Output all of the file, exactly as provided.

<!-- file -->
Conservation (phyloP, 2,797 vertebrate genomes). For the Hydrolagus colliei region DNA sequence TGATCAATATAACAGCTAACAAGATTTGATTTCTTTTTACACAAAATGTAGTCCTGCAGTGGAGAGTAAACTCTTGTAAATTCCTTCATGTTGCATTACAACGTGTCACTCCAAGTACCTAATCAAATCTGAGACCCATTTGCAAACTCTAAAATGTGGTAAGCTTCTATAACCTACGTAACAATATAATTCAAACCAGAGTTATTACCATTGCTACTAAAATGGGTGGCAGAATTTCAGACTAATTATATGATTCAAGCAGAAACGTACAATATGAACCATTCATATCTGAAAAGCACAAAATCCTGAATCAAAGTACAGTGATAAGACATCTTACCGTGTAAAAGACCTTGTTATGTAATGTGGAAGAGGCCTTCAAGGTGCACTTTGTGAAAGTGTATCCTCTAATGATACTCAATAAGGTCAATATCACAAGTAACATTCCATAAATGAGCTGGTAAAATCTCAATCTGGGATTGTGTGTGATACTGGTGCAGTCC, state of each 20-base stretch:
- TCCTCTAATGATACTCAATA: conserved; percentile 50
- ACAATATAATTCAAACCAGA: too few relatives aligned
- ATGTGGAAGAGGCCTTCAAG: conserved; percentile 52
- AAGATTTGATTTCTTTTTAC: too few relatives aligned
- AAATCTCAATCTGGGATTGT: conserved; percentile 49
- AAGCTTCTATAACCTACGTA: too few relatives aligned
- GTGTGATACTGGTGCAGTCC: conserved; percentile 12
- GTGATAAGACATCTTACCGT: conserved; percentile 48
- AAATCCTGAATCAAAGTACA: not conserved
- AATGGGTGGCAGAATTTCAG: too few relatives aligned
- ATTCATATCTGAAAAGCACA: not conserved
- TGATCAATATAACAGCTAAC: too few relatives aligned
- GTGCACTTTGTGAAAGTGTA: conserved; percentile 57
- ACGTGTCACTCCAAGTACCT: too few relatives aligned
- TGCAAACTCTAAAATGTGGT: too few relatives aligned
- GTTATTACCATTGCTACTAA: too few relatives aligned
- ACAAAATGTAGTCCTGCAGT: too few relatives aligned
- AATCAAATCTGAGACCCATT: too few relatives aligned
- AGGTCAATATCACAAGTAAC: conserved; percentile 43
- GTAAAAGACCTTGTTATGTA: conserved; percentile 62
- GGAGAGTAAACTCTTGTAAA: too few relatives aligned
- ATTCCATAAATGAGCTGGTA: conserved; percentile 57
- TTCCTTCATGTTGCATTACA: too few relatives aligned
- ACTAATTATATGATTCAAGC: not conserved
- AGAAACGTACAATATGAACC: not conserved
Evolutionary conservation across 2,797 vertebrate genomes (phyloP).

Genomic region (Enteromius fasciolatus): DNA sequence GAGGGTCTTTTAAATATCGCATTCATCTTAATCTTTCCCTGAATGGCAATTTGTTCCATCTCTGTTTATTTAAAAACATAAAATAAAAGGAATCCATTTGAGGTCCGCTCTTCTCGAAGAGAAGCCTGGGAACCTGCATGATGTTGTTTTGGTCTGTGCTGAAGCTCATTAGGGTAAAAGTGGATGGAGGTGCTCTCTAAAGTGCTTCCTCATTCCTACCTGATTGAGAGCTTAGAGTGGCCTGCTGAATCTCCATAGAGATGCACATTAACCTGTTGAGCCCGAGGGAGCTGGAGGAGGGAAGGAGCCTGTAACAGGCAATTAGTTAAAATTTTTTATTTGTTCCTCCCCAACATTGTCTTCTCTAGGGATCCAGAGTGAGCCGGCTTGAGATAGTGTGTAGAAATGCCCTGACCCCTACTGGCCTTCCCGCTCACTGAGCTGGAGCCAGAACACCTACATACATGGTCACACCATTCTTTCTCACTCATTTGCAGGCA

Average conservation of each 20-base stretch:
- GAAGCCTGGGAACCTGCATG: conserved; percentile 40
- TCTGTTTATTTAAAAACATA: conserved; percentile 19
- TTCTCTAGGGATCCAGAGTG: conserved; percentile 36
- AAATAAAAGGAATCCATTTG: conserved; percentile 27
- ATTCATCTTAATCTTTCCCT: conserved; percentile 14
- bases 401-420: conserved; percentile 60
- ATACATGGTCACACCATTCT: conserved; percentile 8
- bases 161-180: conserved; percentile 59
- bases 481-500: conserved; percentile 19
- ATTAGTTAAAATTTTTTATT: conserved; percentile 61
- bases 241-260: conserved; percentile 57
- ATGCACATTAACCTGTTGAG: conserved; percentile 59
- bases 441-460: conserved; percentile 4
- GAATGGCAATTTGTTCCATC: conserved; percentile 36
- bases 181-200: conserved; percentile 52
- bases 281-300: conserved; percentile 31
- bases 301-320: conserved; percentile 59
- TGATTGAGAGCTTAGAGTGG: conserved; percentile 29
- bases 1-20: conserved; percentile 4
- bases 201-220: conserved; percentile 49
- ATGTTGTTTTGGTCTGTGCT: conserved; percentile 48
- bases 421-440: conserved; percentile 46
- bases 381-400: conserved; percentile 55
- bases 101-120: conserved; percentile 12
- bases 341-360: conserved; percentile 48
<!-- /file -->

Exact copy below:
Conservation (phyloP, 2,797 vertebrate genomes). For the Hydrolagus colliei region DNA sequence TGATCAATATAACAGCTAACAAGATTTGATTTCTTTTTACACAAAATGTAGTCCTGCAGTGGAGAGTAAACTCTTGTAAATTCCTTCATGTTGCATTACAACGTGTCACTCCAAGTACCTAATCAAATCTGAGACCCATTTGCAAACTCTAAAATGTGGTAAGCTTCTATAACCTACGTAACAATATAATTCAAACCAGAGTTATTACCATTGCTACTAAAATGGGTGGCAGAATTTCAGACTAATTATATGATTCAAGCAGAAACGTACAATATGAACCATTCATATCTGAAAAGCACAAAATCCTGAATCAAAGTACAGTGATAAGACATCTTACCGTGTAAAAGACCTTGTTATGTAATGTGGAAGAGGCCTTCAAGGTGCACTTTGTGAAAGTGTATCCTCTAATGATACTCAATAAGGTCAATATCACAAGTAACATTCCATAAATGAGCTGGTAAAATCTCAATCTGGGATTGTGTGTGATACTGGTGCAGTCC, state of each 20-base stretch:
- TCCTCTAATGATACTCAATA: conserved; percentile 50
- ACAATATAATTCAAACCAGA: too few relatives aligned
- ATGTGGAAGAGGCCTTCAAG: conserved; percentile 52
- AAGATTTGATTTCTTTTTAC: too few relatives aligned
- AAATCTCAATCTGGGATTGT: conserved; percentile 49
- AAGCTTCTATAACCTACGTA: too few relatives aligned
- GTGTGATACTGGTGCAGTCC: conserved; percentile 12
- GTGATAAGACATCTTACCGT: conserved; percentile 48
- AAATCCTGAATCAAAGTACA: not conserved
- AATGGGTGGCAGAATTTCAG: too few relatives aligned
- ATTCATATCTGAAAAGCACA: not conserved
- TGATCAATATAACAGCTAAC: too few relatives aligned
- GTGCACTTTGTGAAAGTGTA: conserved; percentile 57
- ACGTGTCACTCCAAGTACCT: too few relatives aligned
- TGCAAACTCTAAAATGTGGT: too few relatives aligned
- GTTATTACCATTGCTACTAA: too few relatives aligned
- ACAAAATGTAGTCCTGCAGT: too few relatives aligned
- AATCAAATCTGAGACCCATT: too few relatives aligned
- AGGTCAATATCACAAGTAAC: conserved; percentile 43
- GTAAAAGACCTTGTTATGTA: conserved; percentile 62
- GGAGAGTAAACTCTTGTAAA: too few relatives aligned
- ATTCCATAAATGAGCTGGTA: conserved; percentile 57
- TTCCTTCATGTTGCATTACA: too few relatives aligned
- ACTAATTATATGATTCAAGC: not conserved
- AGAAACGTACAATATGAACC: not conserved
Evolutionary conservation across 2,797 vertebrate genomes (phyloP).

Genomic region (Enteromius fasciolatus): DNA sequence GAGGGTCTTTTAAATATCGCATTCATCTTAATCTTTCCCTGAATGGCAATTTGTTCCATCTCTGTTTATTTAAAAACATAAAATAAAAGGAATCCATTTGAGGTCCGCTCTTCTCGAAGAGAAGCCTGGGAACCTGCATGATGTTGTTTTGGTCTGTGCTGAAGCTCATTAGGGTAAAAGTGGATGGAGGTGCTCTCTAAAGTGCTTCCTCATTCCTACCTGATTGAGAGCTTAGAGTGGCCTGCTGAATCTCCATAGAGATGCACATTAACCTGTTGAGCCCGAGGGAGCTGGAGGAGGGAAGGAGCCTGTAACAGGCAATTAGTTAAAATTTTTTATTTGTTCCTCCCCAACATTGTCTTCTCTAGGGATCCAGAGTGAGCCGGCTTGAGATAGTGTGTAGAAATGCCCTGACCCCTACTGGCCTTCCCGCTCACTGAGCTGGAGCCAGAACACCTACATACATGGTCACACCATTCTTTCTCACTCATTTGCAGGCA

Average conservation of each 20-base stretch:
- GAAGCCTGGGAACCTGCATG: conserved; percentile 40
- TCTGTTTATTTAAAAACATA: conserved; percentile 19
- TTCTCTAGGGATCCAGAGTG: conserved; percentile 36
- AAATAAAAGGAATCCATTTG: conserved; percentile 27
- ATTCATCTTAATCTTTCCCT: conserved; percentile 14
- bases 401-420: conserved; percentile 60
- ATACATGGTCACACCATTCT: conserved; percentile 8
- bases 161-180: conserved; percentile 59
- bases 481-500: conserved; percentile 19
- ATTAGTTAAAATTTTTTATT: conserved; percentile 61
- bases 241-260: conserved; percentile 57
- ATGCACATTAACCTGTTGAG: conserved; percentile 59
- bases 441-460: conserved; percentile 4
- GAATGGCAATTTGTTCCATC: conserved; percentile 36
- bases 181-200: conserved; percentile 52
- bases 281-300: conserved; percentile 31
- bases 301-320: conserved; percentile 59
- TGATTGAGAGCTTAGAGTGG: conserved; percentile 29
- bases 1-20: conserved; percentile 4
- bases 201-220: conserved; percentile 49
- ATGTTGTTTTGGTCTGTGCT: conserved; percentile 48
- bases 421-440: conserved; percentile 46
- bases 381-400: conserved; percentile 55
- bases 101-120: conserved; percentile 12
- bases 341-360: conserved; percentile 48